If you have read a review of a major blockbuster film, or even many indies, the most common thread of discussion is the health of film as both an industry and artistic medium. There is an obvious split between two groups of thought on the matter. One is convinced that film dead, with studios too afraid to take risks and placing all of their eggs in the comic book and reboot basket, with only the fringes of independent cinema having any real quality. Another group saying that the studios haven’t taken risks since Heaven’s Gate in 1980 but independent cinema has never been stronger because no one is expecting to make money and anyone can make a film.
An interesting twist in this story has been the surge of successful Independent directors being ‘brought up to the Major Leagues’ and tasked with directing big budget blockbusters. Darren Arronofsky made Black Swan with a budget of only $13 million but it grossed around $300 million worldwide so naturally Paramount gave him $125 million to make the biblical film Noah (it grossed over $360 million). Colin Trevorrow made the mildly successful Safety Not Guaranteed for only $750,000 and was then given the $150 million dollar sequel Jurassic World (which grossed $1.6 billion). James Gunn gave us the $15 million dollar indie Slither and then helmed the very popular and successful Guardians of the Galaxy which had a budget of $200 million (It grossed over $770 million). You can see a trend forming here. These examples alone brought in nearly a billion dollars in profits for their respective studios. This conversation then will inevitably lead to the question of whether or not this influx of money hurts the quality of these films. Jurassic World was widely praised by the mainstream, but many cinephiles thought it was a far weaker effort than of the original. Noah, despite making solid profits, was mainly anchored by those interested in the biblical story but was far less watched by the indie community and received modest reviews.
Thus we arrive at David Lowery who wrote and directed the independent film Ain’t Them Bodies Saints which was very popular amongst the indie crowd, most notably the devout following of Terence Malick, but also received generally favorable reviews. This dreamy, poetic film is a beautiful journey through the love between a young couple, played by Casey Affleck and Rooney Mara, who are forced apart when they begin to dabble in crime. Casey Affleck takes the fall for Rooney Mara when she shoots a police officer in the shoulder during a standoff and this sets of the action of the story. I specifically mentioned Terence Malick because those reviews that weren’t very kind were mainly disappointed by what felt like, to them, too much of an homage to Malick. It certainly has the poetic voice-overs, the golden hour aesthetic and quiet scenes of reflection, however I personally didn’t feel like the tribute to Malick was egregious or heavy handed.
Even though Ain’t Them Bodies Saints was not a box office success it clearly showed a great skill behind the camera and a delicate approach to a story. This must have been the thought process behind bringing in Lowery to co-write and direct the remake of the classic 1977 musical Pete’s Dragon. This was one of my favorite films growing up, and I still shamelessly listen to ‘Candle on the Water’ from time to time. Any time a film is going to be rebooted there is always trepidation because many films are just perfect on their own. Some films however are meant to be rebooted and given a modern flair. The first example that comes to mind is Little Women whose 1994 remake of the 1949 film was a huge improvement thanks in part to the cinematography by Geoffrey Simpson and score by Thomas Newman. You’ll never catch me among the camp of people who are up in arms as soon as a franchise is touched (Ghostbusters I’m looking at you) because it’s usually for the wrong reasons like casting all women or not having all of the original stars (again Ghostbusters, looking at you). I’m all for any film being remade as long as there is the proper attention to detail.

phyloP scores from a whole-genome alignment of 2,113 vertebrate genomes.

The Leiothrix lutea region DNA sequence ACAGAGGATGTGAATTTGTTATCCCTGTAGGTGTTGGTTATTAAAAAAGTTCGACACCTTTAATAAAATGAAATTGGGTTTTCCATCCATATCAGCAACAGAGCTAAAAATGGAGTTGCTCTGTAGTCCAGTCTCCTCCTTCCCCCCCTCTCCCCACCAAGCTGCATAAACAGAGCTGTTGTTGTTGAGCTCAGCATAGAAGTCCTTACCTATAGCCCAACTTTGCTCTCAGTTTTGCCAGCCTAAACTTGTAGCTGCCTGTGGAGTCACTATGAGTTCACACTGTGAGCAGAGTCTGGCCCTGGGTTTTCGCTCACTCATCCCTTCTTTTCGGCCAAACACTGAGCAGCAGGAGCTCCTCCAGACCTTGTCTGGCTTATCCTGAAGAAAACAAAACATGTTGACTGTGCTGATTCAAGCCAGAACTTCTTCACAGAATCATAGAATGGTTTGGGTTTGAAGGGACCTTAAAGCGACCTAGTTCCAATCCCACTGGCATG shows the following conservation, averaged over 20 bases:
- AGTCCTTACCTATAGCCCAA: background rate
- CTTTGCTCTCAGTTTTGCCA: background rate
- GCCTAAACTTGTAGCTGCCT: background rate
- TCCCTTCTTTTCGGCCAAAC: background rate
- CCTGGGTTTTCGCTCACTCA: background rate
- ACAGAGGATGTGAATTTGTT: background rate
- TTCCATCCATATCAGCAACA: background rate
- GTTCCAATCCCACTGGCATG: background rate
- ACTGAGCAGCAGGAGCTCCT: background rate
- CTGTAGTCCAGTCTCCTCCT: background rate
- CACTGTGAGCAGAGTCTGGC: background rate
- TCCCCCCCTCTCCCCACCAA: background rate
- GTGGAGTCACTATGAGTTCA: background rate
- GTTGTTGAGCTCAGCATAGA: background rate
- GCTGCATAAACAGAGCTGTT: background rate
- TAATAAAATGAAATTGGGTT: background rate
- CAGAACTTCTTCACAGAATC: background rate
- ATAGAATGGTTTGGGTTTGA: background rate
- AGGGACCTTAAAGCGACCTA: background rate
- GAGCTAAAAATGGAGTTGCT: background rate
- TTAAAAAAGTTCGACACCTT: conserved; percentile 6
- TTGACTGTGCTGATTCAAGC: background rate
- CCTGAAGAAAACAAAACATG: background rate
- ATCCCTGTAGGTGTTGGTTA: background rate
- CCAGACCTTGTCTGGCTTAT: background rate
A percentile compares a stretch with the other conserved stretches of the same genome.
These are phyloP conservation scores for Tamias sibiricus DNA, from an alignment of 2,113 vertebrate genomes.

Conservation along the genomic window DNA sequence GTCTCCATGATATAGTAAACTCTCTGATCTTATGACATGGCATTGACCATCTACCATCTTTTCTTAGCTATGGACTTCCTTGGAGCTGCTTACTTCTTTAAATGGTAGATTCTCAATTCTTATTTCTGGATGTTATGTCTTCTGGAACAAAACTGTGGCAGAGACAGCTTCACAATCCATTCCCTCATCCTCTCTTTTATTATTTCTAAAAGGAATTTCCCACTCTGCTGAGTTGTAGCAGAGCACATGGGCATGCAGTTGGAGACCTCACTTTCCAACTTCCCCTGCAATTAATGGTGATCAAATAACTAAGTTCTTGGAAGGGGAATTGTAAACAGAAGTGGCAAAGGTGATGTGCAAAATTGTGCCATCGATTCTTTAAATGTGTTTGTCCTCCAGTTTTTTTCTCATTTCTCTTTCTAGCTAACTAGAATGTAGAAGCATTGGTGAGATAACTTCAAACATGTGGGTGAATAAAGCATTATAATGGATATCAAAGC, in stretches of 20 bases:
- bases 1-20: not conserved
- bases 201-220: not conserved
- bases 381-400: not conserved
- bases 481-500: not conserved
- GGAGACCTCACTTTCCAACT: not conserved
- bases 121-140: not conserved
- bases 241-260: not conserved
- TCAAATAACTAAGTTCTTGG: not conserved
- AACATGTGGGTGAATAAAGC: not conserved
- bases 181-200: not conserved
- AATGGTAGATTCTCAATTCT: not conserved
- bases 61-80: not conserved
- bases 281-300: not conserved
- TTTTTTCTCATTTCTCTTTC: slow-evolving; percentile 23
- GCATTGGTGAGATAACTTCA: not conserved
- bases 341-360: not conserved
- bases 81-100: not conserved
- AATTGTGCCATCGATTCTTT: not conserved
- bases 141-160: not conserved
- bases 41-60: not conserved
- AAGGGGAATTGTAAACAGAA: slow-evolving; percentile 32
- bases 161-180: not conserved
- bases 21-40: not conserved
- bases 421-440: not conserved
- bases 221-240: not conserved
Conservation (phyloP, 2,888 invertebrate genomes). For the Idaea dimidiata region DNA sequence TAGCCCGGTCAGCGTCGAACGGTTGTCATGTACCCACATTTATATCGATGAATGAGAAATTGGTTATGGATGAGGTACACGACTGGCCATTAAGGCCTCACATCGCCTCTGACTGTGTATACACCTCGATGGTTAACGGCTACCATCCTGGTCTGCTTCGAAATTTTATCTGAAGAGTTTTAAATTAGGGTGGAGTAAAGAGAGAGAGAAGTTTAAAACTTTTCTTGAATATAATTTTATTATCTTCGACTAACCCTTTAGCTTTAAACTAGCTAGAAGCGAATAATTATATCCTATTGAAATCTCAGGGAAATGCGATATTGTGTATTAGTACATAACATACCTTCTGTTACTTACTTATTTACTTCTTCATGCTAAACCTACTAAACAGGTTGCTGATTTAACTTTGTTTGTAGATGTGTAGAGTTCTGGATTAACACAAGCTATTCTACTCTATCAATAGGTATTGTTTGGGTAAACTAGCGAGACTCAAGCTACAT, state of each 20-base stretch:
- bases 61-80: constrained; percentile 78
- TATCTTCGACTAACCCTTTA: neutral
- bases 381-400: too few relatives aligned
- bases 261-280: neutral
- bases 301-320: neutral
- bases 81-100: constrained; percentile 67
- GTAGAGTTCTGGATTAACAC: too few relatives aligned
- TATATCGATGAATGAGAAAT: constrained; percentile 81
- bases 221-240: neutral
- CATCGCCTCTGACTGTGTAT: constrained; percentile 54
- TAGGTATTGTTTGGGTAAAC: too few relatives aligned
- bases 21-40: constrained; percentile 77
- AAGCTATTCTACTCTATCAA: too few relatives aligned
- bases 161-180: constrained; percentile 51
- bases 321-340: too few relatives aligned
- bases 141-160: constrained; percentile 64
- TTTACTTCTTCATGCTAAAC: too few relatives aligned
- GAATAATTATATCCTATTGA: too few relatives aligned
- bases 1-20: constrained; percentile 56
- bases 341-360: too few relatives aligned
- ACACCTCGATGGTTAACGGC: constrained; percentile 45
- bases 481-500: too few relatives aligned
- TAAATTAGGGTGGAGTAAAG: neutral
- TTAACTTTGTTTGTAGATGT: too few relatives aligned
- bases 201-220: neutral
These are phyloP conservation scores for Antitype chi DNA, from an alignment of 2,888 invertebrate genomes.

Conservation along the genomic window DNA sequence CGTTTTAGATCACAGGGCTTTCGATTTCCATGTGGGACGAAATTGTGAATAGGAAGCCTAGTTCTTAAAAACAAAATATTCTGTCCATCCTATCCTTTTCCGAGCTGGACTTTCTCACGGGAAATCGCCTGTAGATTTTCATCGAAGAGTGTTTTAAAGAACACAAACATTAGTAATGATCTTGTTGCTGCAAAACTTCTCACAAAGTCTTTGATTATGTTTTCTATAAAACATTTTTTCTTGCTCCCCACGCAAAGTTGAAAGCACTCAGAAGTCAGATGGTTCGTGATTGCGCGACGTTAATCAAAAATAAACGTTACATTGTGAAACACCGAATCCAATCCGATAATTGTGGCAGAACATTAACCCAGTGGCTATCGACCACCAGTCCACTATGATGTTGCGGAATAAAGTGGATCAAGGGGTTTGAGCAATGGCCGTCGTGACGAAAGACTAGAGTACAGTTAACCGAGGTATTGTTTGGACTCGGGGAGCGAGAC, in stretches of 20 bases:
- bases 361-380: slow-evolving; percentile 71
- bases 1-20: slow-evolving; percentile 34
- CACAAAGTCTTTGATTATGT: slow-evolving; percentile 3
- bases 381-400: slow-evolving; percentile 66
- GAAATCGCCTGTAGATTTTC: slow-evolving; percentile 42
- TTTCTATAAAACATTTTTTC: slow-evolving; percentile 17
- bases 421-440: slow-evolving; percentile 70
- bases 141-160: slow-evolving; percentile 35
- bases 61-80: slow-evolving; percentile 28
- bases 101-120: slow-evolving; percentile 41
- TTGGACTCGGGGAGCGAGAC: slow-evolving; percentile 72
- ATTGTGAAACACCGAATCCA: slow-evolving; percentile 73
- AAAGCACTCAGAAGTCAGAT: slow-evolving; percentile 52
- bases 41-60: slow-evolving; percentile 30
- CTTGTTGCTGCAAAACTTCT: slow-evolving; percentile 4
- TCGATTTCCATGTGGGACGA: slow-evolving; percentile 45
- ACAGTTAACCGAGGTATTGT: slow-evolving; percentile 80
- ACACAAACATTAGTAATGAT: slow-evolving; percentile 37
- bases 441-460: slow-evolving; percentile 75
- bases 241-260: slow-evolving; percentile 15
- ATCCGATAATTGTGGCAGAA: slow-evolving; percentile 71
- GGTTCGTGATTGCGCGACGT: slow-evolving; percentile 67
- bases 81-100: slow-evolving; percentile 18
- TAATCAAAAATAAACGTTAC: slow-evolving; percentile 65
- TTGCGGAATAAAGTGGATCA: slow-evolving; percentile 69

With Pete’s Dragon Lowery has managed to take an original film that is beloved and create something entirely new and fresh. His version of the film has no musical numbers, does not feature a scary story about a wretched foster family, and the dragon is not a bumbling goofy character. Instead it features an actually believable origin story for Pete and relatable story about finding yourself in an unfamiliar world and the importance of family. I worried that the film might come off as too cerebral to be appealing to the much younger crowd. However a mix of laughs and action sequences seemed to distract the children in the theater I was in from anything they might not have understood. This was a film I would love to show my children, and one that I would recommend to any of my peers as well. It had the feeling of an instant classic and a film that should stand the test of time. This is definitely a story with a happy ending from the production side, and I think that the reason has a lot to do with the fact the director really cared most about creating a high quality film and didn’t care so much for the box office success. The film made $30 million more than it’s budget so it certainly was a financial success but didn’t jump into the realm of Jurassic World or Guardians of the Galaxy. Perhaps that is the sweet spot where there is a type of film that can have modest financial success in the big budget arena but not stray from the core values that can be essential in the Independent film industry. Is film dead? I simply don’t think so, but I do think it’s clear that when the goal of a work of art is to make money it is doomed to be a commodity and cannot live up to the heart of it’s indie counterparts.